Within the processing chamber a robot transports the test wafer or substrate. One example of a device incorporating a robot is manufactured by the TEL Corporation. For more information about the robot and processing chamber, please refer to U.S. Pat. No. 5,564,889 to Araki, entitled “Semiconductor Treatment System and Method for Exchanging and Treating Substrate,” which is hereby incorporated by this reference in its entirety. This application relates to U.S. Provisional Patent Application No. 60/430,858 filed on Dec. 3, 2002; U.S. Provisional Patent Application No. 60/496,294 filed on Aug. 19, 2003; U.S. Provisional Patent Application No. 60/512,243 entitled “Integrated Process Condition Sensing Wafer and Data Analysis System” by Wane Renken et al, filed on Oct. 17, 2003; and to U.S. patent application Ser. No. 10/056,906 to Renken, which are hereby incorporated by this reference in their entirety.
A process condition measuring device (PCMD) is disclosed that may be delivered to a target environment, acquire a wide range of data and return to a handling system with little disruption to the target environment or the tool containing the target environment. The PCMD is designed to have similar characteristics to the substrates normally handled by the tool. The characteristics of such substrates are generally specified by industry standards. Thus, for a system designed for 300 mm silicon wafers, the PCMD has a silicon substrate and has similar physical dimensions to those of a 300 mm wafer. Components may be located within cavities in the substrate to keep the profile of the PCMD the same as, or close to that of a 300 mm wafer. Because of its dimensions and its wireless design, the PCMD may be handled by a robot as if it were a 300 mm wafer. It may undergo the process steps undergone by wafers such as etch, clean, photolithography etc. The PCMD records process conditions such as temperature, pressure and gas flow rate during processing and uploads the data when requested. Conditions during transport and storage may also be monitored and recorded.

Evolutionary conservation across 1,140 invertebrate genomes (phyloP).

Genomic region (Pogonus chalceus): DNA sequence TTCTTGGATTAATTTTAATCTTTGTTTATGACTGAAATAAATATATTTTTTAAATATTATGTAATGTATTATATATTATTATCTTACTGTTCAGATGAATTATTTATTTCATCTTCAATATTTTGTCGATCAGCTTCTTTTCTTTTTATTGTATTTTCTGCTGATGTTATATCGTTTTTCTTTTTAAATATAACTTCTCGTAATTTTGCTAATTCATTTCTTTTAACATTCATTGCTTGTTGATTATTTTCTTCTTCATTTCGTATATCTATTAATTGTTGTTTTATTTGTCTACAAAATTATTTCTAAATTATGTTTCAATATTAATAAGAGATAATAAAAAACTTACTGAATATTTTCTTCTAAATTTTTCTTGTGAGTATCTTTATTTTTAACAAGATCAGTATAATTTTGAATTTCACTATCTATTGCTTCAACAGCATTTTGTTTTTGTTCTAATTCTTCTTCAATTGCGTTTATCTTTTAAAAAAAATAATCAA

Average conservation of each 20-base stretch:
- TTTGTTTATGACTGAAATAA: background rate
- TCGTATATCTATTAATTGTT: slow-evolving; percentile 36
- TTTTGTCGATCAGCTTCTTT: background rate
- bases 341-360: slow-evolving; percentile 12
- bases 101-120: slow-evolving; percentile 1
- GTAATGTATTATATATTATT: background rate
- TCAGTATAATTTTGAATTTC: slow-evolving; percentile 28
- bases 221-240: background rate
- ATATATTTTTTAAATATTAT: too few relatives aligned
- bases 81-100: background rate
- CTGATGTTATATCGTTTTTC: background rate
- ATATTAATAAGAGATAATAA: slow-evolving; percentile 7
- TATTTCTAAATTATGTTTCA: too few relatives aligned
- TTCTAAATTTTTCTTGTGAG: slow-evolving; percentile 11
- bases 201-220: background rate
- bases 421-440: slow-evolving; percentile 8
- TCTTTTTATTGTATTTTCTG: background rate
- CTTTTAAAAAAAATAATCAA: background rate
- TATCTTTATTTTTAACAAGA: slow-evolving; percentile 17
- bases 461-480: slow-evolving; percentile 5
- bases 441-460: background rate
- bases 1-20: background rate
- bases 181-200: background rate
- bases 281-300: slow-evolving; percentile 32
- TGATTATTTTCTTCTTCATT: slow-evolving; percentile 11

Making a PCMD employs multiple process steps similar to those used in semiconductor IC manufacturing. An insulating layer is deposited over the substrate. A conductive layer is deposited and patterned to form traces. Cavities are formed in the substrate surface and components are placed in those cavities. Components are then bonded to traces to form electrical connections. A passivation layer may then be deposited over the surface to protect the substrate, components and the wire bonds.
PCMDs may be made compatible with harsh environments by protecting components from chemical or electrical damage. Critical components may have covers similar to parts used in packaging ICs. Covers may also be made of specialized materials such as sapphire or, for electrical protection, silicon or metal. PCMDs may also be adapted to high temperatures by incorporating a temperature compensating circuit to allow an oscillator to perform outside its specified temperature range.